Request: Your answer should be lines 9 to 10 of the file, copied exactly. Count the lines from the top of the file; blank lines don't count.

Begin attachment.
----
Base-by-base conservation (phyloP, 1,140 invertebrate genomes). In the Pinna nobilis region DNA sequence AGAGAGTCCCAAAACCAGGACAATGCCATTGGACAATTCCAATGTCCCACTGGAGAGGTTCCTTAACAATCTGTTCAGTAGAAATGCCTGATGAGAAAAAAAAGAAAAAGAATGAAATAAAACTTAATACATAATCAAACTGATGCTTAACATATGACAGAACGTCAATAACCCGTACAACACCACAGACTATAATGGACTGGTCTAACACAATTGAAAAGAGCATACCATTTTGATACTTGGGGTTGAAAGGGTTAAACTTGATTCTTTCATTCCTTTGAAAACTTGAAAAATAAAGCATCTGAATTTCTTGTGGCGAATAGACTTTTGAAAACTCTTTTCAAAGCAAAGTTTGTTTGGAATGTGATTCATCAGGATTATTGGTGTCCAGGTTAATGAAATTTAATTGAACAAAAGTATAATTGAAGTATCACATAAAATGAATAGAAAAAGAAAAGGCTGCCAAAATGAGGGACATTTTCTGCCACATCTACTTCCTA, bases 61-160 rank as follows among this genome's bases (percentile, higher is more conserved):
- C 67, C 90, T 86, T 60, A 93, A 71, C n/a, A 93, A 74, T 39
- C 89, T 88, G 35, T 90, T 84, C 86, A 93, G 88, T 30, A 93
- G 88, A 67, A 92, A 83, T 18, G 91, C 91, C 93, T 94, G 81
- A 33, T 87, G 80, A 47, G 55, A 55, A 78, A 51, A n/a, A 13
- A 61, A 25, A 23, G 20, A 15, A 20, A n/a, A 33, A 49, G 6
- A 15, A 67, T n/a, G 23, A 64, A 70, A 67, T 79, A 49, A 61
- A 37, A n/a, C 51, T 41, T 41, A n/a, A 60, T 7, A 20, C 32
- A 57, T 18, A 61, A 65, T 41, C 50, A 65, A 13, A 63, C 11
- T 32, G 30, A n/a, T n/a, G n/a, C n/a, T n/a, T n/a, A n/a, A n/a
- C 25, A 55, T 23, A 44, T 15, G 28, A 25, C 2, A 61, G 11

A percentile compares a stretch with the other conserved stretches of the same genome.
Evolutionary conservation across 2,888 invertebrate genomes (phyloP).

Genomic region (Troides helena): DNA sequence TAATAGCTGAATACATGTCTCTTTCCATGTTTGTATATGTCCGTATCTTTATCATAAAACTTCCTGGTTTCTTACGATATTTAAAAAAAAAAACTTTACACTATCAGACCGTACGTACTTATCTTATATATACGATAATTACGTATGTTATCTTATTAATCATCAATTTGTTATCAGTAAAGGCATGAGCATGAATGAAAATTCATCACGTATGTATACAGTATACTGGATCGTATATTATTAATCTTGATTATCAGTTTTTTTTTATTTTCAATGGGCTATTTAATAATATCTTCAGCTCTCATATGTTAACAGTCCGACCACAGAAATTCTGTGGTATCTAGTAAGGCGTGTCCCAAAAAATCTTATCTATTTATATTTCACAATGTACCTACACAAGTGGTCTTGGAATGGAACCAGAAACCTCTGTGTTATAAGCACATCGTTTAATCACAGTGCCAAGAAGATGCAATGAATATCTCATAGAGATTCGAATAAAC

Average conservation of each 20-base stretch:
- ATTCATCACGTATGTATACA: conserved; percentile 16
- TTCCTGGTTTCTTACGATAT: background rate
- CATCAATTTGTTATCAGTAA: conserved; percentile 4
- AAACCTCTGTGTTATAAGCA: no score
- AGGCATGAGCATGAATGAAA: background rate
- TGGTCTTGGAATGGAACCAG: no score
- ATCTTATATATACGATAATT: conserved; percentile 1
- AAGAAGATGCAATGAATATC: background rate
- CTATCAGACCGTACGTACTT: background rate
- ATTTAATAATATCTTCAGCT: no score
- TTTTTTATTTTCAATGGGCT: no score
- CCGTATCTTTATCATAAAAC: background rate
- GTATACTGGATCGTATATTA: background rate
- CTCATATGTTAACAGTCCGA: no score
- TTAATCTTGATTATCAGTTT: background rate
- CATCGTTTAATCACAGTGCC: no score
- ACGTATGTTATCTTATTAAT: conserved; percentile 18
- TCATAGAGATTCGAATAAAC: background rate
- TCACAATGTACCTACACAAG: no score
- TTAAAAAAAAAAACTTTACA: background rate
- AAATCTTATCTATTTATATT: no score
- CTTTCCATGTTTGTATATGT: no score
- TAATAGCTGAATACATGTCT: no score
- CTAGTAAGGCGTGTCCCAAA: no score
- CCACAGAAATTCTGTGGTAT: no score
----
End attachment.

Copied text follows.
- A 57, T 18, A 61, A 65, T 41, C 50, A 65, A 13, A 63, C 11
- T 32, G 30, A n/a, T n/a, G n/a, C n/a, T n/a, T n/a, A n/a, A n/a